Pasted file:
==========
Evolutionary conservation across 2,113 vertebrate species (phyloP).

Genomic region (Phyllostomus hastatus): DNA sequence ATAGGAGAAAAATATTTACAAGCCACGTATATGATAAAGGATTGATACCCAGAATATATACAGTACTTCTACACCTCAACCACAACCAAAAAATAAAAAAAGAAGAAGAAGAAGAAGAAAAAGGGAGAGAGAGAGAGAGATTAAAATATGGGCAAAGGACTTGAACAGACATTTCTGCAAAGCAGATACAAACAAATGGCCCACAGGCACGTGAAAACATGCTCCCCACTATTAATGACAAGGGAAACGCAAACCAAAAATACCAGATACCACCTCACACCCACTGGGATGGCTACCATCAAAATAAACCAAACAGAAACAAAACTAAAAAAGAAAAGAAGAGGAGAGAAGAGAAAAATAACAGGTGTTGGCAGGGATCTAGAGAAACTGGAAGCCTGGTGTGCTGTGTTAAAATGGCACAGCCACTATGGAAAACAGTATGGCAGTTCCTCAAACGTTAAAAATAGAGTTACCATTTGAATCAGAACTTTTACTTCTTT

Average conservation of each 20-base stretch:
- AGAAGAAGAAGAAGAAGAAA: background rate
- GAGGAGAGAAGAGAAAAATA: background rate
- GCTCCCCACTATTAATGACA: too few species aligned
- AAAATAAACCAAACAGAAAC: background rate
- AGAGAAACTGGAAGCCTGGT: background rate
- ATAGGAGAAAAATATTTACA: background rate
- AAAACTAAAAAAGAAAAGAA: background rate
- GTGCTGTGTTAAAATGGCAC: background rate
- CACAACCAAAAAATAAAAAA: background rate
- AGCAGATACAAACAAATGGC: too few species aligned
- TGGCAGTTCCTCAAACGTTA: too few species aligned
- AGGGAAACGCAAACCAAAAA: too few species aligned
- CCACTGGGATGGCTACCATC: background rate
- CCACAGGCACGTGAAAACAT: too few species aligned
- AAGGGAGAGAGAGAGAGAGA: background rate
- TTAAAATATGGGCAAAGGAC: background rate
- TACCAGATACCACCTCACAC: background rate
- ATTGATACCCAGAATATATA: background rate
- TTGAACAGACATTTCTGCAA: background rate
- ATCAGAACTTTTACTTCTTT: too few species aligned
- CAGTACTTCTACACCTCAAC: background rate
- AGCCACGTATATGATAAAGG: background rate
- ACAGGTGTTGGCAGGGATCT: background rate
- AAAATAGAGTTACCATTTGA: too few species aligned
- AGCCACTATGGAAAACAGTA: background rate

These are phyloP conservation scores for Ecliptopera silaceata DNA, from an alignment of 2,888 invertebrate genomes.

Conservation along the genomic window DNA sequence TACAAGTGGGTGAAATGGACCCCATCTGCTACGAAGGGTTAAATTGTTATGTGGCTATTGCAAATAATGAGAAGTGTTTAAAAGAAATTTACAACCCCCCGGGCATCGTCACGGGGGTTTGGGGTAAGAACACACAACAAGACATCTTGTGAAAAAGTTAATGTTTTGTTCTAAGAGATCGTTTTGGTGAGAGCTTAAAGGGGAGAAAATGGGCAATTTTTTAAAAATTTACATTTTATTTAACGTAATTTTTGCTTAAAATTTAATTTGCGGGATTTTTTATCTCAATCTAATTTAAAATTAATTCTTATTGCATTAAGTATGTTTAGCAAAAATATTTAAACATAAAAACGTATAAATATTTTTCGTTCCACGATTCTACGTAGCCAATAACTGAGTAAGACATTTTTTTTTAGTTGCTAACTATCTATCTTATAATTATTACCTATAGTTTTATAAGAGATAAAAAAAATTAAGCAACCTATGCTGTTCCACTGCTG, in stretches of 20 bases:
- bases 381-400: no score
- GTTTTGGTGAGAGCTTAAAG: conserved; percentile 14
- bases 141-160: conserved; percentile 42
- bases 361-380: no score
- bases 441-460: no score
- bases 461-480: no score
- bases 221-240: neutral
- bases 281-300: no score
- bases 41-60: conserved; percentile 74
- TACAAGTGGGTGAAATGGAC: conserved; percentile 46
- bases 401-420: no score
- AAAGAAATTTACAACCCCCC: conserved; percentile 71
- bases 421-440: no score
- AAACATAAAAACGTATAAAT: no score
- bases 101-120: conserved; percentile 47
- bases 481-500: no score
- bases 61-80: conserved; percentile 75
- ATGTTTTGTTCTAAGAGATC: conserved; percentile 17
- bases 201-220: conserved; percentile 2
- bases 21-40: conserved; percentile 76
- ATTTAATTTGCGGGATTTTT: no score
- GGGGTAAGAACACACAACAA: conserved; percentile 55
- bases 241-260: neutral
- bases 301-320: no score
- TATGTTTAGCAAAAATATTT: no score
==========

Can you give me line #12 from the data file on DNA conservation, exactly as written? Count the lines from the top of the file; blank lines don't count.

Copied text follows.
- CACAACCAAAAAATAAAAAA: background rate